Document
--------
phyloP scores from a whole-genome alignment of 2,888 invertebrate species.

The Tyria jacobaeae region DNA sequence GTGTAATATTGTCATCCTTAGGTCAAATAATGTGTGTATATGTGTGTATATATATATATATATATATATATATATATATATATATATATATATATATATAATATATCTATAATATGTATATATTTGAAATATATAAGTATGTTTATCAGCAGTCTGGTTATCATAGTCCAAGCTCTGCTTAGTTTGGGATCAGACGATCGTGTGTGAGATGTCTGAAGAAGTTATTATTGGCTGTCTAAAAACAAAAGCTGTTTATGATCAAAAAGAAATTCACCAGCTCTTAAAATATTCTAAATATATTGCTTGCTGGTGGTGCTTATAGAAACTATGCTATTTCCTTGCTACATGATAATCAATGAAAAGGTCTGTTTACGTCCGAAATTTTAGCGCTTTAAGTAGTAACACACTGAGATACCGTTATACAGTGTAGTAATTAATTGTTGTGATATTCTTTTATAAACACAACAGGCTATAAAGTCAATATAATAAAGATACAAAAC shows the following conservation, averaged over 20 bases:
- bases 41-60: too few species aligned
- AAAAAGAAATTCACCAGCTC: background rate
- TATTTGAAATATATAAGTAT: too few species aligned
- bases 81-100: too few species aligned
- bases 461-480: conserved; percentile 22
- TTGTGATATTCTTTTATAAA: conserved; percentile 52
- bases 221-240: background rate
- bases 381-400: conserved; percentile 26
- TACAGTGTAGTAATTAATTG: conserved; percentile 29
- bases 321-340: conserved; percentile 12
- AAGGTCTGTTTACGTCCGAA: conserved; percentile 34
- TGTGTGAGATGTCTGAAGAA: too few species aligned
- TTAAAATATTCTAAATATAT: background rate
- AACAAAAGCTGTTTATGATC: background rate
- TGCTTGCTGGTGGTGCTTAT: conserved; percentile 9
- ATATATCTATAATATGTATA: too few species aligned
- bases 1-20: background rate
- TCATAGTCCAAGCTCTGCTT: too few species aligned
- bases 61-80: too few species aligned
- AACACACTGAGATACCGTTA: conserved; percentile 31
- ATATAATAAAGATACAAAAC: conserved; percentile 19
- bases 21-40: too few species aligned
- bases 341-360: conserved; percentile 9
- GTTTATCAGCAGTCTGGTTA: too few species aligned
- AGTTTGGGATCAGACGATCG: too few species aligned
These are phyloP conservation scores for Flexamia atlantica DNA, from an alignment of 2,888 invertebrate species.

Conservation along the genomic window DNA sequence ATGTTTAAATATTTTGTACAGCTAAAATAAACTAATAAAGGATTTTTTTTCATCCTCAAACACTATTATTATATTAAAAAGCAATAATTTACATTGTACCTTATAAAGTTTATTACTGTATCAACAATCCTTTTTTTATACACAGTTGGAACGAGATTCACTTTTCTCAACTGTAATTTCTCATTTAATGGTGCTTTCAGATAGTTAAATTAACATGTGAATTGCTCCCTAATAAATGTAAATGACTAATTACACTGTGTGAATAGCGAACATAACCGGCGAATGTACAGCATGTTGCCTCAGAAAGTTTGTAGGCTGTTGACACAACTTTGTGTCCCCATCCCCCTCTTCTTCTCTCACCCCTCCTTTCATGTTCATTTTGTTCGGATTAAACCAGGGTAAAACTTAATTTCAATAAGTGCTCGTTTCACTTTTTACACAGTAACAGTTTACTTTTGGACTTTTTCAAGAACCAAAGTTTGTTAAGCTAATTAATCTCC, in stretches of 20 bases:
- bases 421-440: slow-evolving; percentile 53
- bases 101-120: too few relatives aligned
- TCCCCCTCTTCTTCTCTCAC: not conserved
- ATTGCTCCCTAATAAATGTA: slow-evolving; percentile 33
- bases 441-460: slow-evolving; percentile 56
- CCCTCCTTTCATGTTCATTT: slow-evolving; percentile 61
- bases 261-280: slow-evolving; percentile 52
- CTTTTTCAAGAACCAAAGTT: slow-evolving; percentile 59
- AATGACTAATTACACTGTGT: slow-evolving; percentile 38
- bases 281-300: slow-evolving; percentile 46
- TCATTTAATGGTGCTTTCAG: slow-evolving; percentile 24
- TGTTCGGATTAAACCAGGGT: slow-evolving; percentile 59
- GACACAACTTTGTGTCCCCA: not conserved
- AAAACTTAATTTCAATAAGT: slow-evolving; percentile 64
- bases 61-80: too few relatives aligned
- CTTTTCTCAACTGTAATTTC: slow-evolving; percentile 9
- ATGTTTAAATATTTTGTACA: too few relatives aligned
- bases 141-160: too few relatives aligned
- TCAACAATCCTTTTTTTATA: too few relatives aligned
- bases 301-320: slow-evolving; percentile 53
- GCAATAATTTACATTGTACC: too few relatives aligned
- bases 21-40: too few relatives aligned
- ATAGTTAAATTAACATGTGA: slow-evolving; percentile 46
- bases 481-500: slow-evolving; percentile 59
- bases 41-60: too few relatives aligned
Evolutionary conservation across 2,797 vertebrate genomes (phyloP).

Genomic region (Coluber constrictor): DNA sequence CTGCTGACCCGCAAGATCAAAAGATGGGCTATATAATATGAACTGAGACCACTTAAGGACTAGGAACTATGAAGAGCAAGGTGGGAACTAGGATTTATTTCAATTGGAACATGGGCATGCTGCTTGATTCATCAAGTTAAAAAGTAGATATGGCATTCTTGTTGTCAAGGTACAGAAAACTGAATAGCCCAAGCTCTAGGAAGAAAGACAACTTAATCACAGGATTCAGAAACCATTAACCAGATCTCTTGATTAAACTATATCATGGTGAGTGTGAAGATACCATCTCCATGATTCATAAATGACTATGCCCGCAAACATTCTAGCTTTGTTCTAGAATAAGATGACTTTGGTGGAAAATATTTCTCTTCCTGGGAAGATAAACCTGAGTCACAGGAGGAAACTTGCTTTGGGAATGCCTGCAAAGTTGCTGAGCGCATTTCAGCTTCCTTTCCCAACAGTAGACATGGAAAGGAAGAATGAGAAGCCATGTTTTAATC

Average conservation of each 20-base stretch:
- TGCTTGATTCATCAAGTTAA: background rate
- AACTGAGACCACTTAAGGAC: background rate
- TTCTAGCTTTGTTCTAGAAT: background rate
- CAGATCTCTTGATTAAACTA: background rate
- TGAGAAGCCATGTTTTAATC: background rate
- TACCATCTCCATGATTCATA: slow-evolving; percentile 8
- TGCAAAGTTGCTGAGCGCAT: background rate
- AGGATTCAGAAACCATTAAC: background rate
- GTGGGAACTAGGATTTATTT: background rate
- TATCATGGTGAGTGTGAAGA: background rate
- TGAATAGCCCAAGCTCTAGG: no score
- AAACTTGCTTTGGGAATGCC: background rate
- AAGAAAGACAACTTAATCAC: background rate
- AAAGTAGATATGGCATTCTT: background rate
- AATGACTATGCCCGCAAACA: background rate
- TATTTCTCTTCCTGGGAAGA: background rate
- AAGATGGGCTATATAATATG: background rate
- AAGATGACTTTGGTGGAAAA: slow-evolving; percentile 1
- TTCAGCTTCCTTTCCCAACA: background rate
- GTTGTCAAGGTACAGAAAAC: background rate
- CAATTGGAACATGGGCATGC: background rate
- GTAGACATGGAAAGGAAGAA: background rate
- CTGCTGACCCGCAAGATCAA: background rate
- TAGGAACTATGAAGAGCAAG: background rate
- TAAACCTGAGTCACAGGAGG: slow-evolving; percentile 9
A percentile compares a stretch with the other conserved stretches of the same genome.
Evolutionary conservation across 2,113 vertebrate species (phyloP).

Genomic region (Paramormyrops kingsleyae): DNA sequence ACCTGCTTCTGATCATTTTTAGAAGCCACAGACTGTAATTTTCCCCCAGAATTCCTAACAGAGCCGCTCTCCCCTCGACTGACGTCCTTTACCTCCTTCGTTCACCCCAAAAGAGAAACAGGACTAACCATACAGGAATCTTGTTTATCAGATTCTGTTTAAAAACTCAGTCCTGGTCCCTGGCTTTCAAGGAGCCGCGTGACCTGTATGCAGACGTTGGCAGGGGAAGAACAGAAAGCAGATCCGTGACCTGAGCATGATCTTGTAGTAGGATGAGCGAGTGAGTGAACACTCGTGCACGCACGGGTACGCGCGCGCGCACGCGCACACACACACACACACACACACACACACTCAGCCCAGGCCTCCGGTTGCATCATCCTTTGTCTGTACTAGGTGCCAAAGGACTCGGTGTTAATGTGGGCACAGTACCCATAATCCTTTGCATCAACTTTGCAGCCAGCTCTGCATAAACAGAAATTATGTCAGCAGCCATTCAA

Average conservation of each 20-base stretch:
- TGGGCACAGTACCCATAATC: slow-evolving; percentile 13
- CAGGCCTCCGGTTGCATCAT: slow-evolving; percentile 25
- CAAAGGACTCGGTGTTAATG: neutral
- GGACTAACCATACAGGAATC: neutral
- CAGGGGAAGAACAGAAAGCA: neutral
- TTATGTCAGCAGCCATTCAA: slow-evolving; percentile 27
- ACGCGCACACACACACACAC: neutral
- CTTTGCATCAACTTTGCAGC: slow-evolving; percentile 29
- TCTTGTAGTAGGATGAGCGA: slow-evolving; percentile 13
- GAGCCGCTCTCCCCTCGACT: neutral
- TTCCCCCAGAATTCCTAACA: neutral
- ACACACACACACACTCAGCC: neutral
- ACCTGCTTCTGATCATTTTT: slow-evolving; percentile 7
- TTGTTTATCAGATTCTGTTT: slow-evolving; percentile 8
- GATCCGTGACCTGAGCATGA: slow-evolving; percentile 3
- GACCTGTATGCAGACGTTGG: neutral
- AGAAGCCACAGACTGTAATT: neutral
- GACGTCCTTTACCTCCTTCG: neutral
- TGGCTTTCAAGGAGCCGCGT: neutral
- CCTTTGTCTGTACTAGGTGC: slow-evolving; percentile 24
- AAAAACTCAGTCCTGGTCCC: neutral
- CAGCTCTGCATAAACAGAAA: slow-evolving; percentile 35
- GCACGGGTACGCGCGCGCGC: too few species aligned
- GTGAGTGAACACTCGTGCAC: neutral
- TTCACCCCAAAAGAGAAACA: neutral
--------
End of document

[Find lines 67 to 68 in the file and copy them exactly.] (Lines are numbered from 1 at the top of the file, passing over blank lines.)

- TATCATGGTGAGTGTGAAGA: background rate
- TGAATAGCCCAAGCTCTAGG: no score